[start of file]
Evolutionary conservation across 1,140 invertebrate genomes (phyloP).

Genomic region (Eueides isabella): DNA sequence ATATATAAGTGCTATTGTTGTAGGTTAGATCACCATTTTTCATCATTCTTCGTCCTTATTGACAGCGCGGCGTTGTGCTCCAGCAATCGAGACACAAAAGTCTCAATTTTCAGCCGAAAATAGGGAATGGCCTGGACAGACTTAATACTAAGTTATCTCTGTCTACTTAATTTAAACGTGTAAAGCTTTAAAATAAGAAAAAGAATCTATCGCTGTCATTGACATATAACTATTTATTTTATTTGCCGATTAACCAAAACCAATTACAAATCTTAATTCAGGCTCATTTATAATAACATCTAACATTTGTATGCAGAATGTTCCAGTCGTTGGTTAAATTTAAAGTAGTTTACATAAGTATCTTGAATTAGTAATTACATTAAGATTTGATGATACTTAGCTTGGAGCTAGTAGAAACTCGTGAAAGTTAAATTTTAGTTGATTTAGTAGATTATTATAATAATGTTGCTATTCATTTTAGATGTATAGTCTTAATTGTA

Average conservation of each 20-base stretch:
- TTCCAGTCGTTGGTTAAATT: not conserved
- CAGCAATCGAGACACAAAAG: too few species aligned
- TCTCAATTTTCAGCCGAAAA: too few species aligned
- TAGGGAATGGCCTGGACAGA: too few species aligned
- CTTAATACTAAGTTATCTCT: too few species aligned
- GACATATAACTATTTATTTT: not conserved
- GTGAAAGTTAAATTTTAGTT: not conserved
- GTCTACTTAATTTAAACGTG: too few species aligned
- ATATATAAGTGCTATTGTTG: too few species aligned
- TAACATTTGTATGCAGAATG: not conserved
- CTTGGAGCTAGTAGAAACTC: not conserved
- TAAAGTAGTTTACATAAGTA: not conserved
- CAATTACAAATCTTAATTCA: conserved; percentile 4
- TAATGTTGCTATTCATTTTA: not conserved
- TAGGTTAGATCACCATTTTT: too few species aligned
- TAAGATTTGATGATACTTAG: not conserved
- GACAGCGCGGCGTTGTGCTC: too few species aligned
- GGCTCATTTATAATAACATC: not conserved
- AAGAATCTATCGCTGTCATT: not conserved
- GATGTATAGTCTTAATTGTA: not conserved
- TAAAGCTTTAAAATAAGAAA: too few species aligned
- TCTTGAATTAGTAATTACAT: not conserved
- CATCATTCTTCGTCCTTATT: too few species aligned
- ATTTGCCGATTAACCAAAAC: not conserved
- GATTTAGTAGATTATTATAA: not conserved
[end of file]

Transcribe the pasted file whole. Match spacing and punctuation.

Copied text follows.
Evolutionary conservation across 1,140 invertebrate genomes (phyloP).

Genomic region (Eueides isabella): DNA sequence ATATATAAGTGCTATTGTTGTAGGTTAGATCACCATTTTTCATCATTCTTCGTCCTTATTGACAGCGCGGCGTTGTGCTCCAGCAATCGAGACACAAAAGTCTCAATTTTCAGCCGAAAATAGGGAATGGCCTGGACAGACTTAATACTAAGTTATCTCTGTCTACTTAATTTAAACGTGTAAAGCTTTAAAATAAGAAAAAGAATCTATCGCTGTCATTGACATATAACTATTTATTTTATTTGCCGATTAACCAAAACCAATTACAAATCTTAATTCAGGCTCATTTATAATAACATCTAACATTTGTATGCAGAATGTTCCAGTCGTTGGTTAAATTTAAAGTAGTTTACATAAGTATCTTGAATTAGTAATTACATTAAGATTTGATGATACTTAGCTTGGAGCTAGTAGAAACTCGTGAAAGTTAAATTTTAGTTGATTTAGTAGATTATTATAATAATGTTGCTATTCATTTTAGATGTATAGTCTTAATTGTA

Average conservation of each 20-base stretch:
- TTCCAGTCGTTGGTTAAATT: not conserved
- CAGCAATCGAGACACAAAAG: too few species aligned
- TCTCAATTTTCAGCCGAAAA: too few species aligned
- TAGGGAATGGCCTGGACAGA: too few species aligned
- CTTAATACTAAGTTATCTCT: too few species aligned
- GACATATAACTATTTATTTT: not conserved
- GTGAAAGTTAAATTTTAGTT: not conserved
- GTCTACTTAATTTAAACGTG: too few species aligned
- ATATATAAGTGCTATTGTTG: too few species aligned
- TAACATTTGTATGCAGAATG: not conserved
- CTTGGAGCTAGTAGAAACTC: not conserved
- TAAAGTAGTTTACATAAGTA: not conserved
- CAATTACAAATCTTAATTCA: conserved; percentile 4
- TAATGTTGCTATTCATTTTA: not conserved
- TAGGTTAGATCACCATTTTT: too few species aligned
- TAAGATTTGATGATACTTAG: not conserved
- GACAGCGCGGCGTTGTGCTC: too few species aligned
- GGCTCATTTATAATAACATC: not conserved
- AAGAATCTATCGCTGTCATT: not conserved
- GATGTATAGTCTTAATTGTA: not conserved
- TAAAGCTTTAAAATAAGAAA: too few species aligned
- TCTTGAATTAGTAATTACAT: not conserved
- CATCATTCTTCGTCCTTATT: too few species aligned
- ATTTGCCGATTAACCAAAAC: not conserved
- GATTTAGTAGATTATTATAA: not conserved